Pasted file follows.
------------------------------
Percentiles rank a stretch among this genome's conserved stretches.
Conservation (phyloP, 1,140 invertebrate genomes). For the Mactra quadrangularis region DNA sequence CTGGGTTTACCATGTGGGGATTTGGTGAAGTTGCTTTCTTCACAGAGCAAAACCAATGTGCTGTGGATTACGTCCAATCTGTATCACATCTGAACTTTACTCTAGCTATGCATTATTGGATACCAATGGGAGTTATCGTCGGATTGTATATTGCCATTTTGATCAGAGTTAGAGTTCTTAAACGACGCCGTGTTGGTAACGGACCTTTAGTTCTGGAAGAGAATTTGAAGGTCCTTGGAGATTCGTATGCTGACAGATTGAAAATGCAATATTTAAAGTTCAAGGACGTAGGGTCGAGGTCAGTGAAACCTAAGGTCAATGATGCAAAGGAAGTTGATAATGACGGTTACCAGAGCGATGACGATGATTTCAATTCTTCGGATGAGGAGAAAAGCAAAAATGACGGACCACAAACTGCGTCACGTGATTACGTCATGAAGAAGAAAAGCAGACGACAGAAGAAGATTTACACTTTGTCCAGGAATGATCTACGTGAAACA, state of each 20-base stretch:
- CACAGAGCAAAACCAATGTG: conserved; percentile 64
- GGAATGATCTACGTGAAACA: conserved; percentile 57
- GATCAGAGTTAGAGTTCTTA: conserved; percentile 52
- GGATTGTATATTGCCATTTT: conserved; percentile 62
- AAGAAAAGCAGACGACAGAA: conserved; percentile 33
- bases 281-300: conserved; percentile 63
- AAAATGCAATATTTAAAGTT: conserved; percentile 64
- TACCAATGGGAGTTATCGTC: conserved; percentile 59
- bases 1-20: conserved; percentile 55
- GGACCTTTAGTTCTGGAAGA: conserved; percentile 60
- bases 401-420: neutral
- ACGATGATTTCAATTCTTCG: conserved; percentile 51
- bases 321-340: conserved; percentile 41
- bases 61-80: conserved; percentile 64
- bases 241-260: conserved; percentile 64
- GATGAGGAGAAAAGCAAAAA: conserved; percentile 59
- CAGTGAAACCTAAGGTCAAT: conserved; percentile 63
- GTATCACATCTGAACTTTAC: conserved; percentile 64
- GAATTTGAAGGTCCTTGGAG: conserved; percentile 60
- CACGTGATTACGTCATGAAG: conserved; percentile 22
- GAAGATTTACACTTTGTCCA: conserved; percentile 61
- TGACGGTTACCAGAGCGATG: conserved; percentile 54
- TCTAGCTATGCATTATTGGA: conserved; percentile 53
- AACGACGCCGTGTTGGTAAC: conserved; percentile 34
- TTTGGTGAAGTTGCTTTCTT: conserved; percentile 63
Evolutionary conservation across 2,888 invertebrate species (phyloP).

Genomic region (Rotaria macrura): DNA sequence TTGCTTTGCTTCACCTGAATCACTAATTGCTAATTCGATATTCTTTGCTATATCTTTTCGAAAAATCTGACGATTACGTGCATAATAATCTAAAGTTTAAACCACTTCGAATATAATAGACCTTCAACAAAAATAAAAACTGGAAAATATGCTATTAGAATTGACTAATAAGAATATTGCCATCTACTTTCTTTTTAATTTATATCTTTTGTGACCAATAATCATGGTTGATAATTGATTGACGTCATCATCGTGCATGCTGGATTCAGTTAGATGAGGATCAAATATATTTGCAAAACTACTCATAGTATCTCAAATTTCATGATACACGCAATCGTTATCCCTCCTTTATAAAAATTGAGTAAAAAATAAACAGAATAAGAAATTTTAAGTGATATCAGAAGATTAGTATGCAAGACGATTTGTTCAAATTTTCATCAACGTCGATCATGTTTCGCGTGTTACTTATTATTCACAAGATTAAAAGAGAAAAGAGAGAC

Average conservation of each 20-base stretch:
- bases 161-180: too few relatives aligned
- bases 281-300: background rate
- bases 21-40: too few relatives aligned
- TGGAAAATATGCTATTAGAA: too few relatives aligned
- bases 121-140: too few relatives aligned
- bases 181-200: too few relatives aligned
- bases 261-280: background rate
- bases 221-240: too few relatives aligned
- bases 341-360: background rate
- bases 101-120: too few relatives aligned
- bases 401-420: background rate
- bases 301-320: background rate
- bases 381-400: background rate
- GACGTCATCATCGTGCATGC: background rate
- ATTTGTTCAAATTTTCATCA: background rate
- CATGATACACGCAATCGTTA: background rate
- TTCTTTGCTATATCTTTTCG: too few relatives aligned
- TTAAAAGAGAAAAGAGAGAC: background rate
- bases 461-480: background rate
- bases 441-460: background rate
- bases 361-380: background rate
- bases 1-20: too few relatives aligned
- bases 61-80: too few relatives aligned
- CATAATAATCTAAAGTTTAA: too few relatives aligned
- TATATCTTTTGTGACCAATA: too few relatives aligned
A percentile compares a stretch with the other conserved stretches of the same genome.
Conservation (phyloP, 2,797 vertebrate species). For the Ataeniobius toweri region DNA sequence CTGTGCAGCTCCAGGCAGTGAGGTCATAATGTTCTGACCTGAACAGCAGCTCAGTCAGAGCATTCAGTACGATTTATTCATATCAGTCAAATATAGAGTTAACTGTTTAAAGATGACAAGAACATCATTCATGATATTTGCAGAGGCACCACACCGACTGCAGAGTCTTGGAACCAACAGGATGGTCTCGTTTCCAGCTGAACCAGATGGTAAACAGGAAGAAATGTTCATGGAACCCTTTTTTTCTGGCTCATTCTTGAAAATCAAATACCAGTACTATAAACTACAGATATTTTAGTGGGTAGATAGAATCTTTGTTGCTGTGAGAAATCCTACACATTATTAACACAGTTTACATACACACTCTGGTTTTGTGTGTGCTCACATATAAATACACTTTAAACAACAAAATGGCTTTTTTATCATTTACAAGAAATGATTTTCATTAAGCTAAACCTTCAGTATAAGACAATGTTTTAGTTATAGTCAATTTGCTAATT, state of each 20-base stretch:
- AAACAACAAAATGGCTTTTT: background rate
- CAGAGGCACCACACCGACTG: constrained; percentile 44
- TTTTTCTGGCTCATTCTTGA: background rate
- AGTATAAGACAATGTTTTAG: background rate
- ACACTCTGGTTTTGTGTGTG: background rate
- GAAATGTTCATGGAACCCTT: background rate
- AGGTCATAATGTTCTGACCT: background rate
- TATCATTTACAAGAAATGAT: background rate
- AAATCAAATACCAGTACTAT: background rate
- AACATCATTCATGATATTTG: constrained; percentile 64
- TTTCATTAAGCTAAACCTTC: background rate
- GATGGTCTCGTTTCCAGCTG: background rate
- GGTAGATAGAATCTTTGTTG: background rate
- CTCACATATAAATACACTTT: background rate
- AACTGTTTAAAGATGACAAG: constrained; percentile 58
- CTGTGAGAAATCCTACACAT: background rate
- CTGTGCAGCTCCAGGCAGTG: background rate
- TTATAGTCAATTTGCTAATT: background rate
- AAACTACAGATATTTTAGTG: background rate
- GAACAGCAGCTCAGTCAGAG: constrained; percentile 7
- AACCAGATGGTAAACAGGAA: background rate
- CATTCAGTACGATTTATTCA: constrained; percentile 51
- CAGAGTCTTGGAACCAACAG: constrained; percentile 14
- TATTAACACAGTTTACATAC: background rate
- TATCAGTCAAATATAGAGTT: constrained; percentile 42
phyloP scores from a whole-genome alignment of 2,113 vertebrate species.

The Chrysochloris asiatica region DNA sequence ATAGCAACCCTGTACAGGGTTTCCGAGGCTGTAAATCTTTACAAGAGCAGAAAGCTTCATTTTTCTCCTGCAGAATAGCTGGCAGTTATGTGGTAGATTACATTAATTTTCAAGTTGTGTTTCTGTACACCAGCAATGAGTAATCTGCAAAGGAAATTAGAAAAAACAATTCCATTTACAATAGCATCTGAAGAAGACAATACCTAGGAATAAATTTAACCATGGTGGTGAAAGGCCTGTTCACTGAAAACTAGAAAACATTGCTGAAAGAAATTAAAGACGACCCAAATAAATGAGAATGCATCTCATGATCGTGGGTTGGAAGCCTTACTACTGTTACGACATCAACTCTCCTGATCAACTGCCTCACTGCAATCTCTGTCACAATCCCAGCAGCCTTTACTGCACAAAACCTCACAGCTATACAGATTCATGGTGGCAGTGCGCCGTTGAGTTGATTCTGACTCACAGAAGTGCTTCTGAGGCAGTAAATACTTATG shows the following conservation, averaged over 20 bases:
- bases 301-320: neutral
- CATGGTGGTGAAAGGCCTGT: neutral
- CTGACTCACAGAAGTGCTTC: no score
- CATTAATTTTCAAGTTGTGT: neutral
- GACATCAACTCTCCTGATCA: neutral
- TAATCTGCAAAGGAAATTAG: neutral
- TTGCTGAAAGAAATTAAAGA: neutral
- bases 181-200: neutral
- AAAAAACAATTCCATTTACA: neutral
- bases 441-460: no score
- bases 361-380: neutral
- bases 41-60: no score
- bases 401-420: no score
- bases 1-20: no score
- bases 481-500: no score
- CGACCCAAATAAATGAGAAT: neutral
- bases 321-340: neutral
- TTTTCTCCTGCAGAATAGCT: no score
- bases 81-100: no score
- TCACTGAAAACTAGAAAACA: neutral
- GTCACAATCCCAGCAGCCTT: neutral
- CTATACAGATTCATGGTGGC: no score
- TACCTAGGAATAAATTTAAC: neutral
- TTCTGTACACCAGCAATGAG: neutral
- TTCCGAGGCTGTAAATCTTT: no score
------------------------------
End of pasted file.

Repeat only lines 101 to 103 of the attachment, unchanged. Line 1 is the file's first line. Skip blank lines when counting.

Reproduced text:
- bases 321-340: neutral
- TTTTCTCCTGCAGAATAGCT: no score
- bases 81-100: no score